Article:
The concept of establishing a baseline does not necessarily mean that baseline bioassay measurements be obtained. Administrative review of the worker's history may lead to the conclusion that baseline measurements are not required because the expected results are readily predictable (for example, no detectable activity, or existing exposure history). Such a review may constitute acceptable baseline assessment [1].

Baseline bioassay assessment is appropriate for any of the following circumstances [1, 2]:

  1. The worker has had prior exposure to the pertinent radionuclides and the effective retention in the body might exceed the derived activity;
  2. The exposure history is missing or inconclusive; or
  3. The worker will be working with radioactive nuclear substances that may be detectable in bioassay due to non-occupational sources.

2.2 Routine Bioassay Monitoring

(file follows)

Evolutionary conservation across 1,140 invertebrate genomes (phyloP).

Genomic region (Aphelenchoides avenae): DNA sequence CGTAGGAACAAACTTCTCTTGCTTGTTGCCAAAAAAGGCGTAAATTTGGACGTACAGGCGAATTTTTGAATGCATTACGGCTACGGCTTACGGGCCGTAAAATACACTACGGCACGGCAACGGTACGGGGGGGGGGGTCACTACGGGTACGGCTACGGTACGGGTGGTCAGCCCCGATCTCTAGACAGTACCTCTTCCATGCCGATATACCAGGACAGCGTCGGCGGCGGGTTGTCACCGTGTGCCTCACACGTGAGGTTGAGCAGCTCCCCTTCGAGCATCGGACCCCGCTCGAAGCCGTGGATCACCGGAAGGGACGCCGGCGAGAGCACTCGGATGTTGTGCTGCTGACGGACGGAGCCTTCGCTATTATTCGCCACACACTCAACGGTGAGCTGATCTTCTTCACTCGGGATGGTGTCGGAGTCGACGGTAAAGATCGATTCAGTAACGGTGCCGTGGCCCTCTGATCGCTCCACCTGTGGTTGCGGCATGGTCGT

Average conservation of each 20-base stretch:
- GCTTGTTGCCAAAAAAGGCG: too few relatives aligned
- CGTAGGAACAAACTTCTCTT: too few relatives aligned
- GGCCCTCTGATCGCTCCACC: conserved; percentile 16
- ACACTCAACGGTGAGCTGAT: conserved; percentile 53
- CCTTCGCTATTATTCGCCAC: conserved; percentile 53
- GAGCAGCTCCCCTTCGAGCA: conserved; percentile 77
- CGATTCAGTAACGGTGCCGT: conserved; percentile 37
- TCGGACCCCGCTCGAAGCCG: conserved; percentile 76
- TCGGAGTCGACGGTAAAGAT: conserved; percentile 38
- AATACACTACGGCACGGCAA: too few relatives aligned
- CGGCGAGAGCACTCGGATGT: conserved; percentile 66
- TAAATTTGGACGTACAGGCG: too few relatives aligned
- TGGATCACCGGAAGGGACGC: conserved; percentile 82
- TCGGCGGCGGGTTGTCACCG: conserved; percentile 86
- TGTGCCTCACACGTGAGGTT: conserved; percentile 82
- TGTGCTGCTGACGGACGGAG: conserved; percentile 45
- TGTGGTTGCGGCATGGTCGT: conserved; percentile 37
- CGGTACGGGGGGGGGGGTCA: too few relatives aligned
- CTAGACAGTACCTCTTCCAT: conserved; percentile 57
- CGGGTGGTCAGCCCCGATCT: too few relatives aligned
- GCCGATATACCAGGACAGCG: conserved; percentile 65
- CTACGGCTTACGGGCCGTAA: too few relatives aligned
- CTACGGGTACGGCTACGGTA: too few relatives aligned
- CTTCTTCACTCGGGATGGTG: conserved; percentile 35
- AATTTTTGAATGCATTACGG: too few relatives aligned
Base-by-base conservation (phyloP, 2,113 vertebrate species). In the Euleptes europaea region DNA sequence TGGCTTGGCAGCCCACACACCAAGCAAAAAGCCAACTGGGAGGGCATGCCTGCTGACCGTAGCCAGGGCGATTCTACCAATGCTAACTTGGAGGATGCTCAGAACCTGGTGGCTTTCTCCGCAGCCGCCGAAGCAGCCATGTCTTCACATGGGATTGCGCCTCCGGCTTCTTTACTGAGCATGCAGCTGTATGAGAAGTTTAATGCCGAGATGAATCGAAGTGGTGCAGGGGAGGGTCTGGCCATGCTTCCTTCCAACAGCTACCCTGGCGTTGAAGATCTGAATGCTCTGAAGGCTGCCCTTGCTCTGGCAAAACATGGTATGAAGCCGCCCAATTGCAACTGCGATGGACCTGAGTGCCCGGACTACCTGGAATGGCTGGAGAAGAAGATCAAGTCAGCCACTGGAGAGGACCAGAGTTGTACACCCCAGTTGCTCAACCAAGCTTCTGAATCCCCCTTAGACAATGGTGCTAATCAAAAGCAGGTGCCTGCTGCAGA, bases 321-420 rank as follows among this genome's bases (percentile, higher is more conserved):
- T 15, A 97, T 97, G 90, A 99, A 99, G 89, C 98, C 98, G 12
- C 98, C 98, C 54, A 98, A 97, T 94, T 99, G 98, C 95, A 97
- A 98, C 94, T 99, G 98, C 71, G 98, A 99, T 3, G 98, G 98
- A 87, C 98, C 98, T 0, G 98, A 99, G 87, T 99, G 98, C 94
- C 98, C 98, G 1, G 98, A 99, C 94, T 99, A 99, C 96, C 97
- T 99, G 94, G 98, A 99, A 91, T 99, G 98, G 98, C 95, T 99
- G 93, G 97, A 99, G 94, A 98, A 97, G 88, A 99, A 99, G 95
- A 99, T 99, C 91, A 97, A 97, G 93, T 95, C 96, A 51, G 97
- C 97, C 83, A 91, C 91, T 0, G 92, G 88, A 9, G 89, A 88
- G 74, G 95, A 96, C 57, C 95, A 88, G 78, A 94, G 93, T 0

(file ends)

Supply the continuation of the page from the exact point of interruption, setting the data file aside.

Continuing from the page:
Doses resulting from intakes of radionuclides should be assessed for all workers who have a reasonable probability of receiving a committed effective dose (CED) exceeding 1 mSv per year. These workers are designated as nuclear energy workers (NEWs).

When workers do not have a reasonable probability of receiving annual doses exceeding 1 mSv, the cost of performing routine bioassay may not always be justified for the doses involved. In such cases, the dose may be assessed by estimation; for example, using workplace monitoring. [3]

The licensee should identify which workers have a reasonable probability of receiving:

  1. An annual committed effective dose (i.e., resulting from all occupational intakes of radionuclides in one year) up to 1 mSv (non-NEWs);